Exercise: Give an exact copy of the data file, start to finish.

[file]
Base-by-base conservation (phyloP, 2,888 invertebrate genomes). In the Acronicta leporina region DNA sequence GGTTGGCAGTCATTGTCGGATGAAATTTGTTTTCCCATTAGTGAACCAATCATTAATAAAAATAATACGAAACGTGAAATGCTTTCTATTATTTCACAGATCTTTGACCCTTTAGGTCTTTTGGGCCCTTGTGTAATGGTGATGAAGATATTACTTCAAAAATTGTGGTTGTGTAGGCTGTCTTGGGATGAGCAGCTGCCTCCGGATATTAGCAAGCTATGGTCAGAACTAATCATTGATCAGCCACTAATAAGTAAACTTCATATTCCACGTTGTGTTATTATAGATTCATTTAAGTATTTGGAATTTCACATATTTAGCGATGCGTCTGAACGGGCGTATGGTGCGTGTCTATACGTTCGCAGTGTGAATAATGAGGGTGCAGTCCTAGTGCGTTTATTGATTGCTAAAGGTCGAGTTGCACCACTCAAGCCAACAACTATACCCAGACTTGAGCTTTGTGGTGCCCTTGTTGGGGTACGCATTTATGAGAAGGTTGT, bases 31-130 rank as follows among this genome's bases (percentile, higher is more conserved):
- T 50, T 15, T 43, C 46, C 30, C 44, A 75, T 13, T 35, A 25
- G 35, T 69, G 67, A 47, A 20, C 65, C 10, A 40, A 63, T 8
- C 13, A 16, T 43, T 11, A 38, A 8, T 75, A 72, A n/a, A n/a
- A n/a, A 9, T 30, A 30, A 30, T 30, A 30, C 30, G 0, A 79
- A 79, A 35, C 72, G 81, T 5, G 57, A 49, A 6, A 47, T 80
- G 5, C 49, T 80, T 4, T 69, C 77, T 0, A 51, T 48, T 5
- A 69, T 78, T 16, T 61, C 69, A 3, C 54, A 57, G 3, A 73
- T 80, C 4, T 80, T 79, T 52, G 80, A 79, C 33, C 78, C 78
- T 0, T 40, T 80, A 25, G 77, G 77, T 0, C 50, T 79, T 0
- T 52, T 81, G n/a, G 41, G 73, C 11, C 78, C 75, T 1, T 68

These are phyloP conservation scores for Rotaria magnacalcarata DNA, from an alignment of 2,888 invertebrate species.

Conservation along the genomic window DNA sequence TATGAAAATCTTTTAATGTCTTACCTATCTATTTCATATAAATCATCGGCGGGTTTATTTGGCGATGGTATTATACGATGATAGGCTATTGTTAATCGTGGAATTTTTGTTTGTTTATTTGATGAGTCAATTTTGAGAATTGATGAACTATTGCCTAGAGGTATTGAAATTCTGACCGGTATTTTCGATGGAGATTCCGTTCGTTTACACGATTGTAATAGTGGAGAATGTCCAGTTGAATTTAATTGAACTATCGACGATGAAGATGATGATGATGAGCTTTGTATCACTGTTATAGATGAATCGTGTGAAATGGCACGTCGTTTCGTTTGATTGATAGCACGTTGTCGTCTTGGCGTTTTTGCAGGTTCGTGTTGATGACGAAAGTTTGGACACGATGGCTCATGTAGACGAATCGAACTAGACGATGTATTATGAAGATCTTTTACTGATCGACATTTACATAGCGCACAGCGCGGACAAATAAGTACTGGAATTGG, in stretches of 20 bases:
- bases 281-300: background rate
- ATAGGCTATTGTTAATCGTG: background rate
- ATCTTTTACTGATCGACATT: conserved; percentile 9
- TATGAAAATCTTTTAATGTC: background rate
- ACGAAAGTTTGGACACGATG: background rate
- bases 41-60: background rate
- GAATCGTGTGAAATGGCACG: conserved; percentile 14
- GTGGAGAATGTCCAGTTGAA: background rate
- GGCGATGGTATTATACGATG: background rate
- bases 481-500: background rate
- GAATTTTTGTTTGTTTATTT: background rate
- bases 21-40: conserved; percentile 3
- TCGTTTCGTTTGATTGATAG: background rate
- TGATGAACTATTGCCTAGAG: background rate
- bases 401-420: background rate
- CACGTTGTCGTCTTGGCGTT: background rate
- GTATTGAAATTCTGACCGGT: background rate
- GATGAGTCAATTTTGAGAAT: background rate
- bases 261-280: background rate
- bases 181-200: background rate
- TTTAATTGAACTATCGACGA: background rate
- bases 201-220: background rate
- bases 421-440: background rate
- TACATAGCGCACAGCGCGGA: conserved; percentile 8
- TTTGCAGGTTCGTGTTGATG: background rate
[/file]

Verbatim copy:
Base-by-base conservation (phyloP, 2,888 invertebrate genomes). In the Acronicta leporina region DNA sequence GGTTGGCAGTCATTGTCGGATGAAATTTGTTTTCCCATTAGTGAACCAATCATTAATAAAAATAATACGAAACGTGAAATGCTTTCTATTATTTCACAGATCTTTGACCCTTTAGGTCTTTTGGGCCCTTGTGTAATGGTGATGAAGATATTACTTCAAAAATTGTGGTTGTGTAGGCTGTCTTGGGATGAGCAGCTGCCTCCGGATATTAGCAAGCTATGGTCAGAACTAATCATTGATCAGCCACTAATAAGTAAACTTCATATTCCACGTTGTGTTATTATAGATTCATTTAAGTATTTGGAATTTCACATATTTAGCGATGCGTCTGAACGGGCGTATGGTGCGTGTCTATACGTTCGCAGTGTGAATAATGAGGGTGCAGTCCTAGTGCGTTTATTGATTGCTAAAGGTCGAGTTGCACCACTCAAGCCAACAACTATACCCAGACTTGAGCTTTGTGGTGCCCTTGTTGGGGTACGCATTTATGAGAAGGTTGT, bases 31-130 rank as follows among this genome's bases (percentile, higher is more conserved):
- T 50, T 15, T 43, C 46, C 30, C 44, A 75, T 13, T 35, A 25
- G 35, T 69, G 67, A 47, A 20, C 65, C 10, A 40, A 63, T 8
- C 13, A 16, T 43, T 11, A 38, A 8, T 75, A 72, A n/a, A n/a
- A n/a, A 9, T 30, A 30, A 30, T 30, A 30, C 30, G 0, A 79
- A 79, A 35, C 72, G 81, T 5, G 57, A 49, A 6, A 47, T 80
- G 5, C 49, T 80, T 4, T 69, C 77, T 0, A 51, T 48, T 5
- A 69, T 78, T 16, T 61, C 69, A 3, C 54, A 57, G 3, A 73
- T 80, C 4, T 80, T 79, T 52, G 80, A 79, C 33, C 78, C 78
- T 0, T 40, T 80, A 25, G 77, G 77, T 0, C 50, T 79, T 0
- T 52, T 81, G n/a, G 41, G 73, C 11, C 78, C 75, T 1, T 68

These are phyloP conservation scores for Rotaria magnacalcarata DNA, from an alignment of 2,888 invertebrate species.

Conservation along the genomic window DNA sequence TATGAAAATCTTTTAATGTCTTACCTATCTATTTCATATAAATCATCGGCGGGTTTATTTGGCGATGGTATTATACGATGATAGGCTATTGTTAATCGTGGAATTTTTGTTTGTTTATTTGATGAGTCAATTTTGAGAATTGATGAACTATTGCCTAGAGGTATTGAAATTCTGACCGGTATTTTCGATGGAGATTCCGTTCGTTTACACGATTGTAATAGTGGAGAATGTCCAGTTGAATTTAATTGAACTATCGACGATGAAGATGATGATGATGAGCTTTGTATCACTGTTATAGATGAATCGTGTGAAATGGCACGTCGTTTCGTTTGATTGATAGCACGTTGTCGTCTTGGCGTTTTTGCAGGTTCGTGTTGATGACGAAAGTTTGGACACGATGGCTCATGTAGACGAATCGAACTAGACGATGTATTATGAAGATCTTTTACTGATCGACATTTACATAGCGCACAGCGCGGACAAATAAGTACTGGAATTGG, in stretches of 20 bases:
- bases 281-300: background rate
- ATAGGCTATTGTTAATCGTG: background rate
- ATCTTTTACTGATCGACATT: conserved; percentile 9
- TATGAAAATCTTTTAATGTC: background rate
- ACGAAAGTTTGGACACGATG: background rate
- bases 41-60: background rate
- GAATCGTGTGAAATGGCACG: conserved; percentile 14
- GTGGAGAATGTCCAGTTGAA: background rate
- GGCGATGGTATTATACGATG: background rate
- bases 481-500: background rate
- GAATTTTTGTTTGTTTATTT: background rate
- bases 21-40: conserved; percentile 3
- TCGTTTCGTTTGATTGATAG: background rate
- TGATGAACTATTGCCTAGAG: background rate
- bases 401-420: background rate
- CACGTTGTCGTCTTGGCGTT: background rate
- GTATTGAAATTCTGACCGGT: background rate
- GATGAGTCAATTTTGAGAAT: background rate
- bases 261-280: background rate
- bases 181-200: background rate
- TTTAATTGAACTATCGACGA: background rate
- bases 201-220: background rate
- bases 421-440: background rate
- TACATAGCGCACAGCGCGGA: conserved; percentile 8
- TTTGCAGGTTCGTGTTGATG: background rate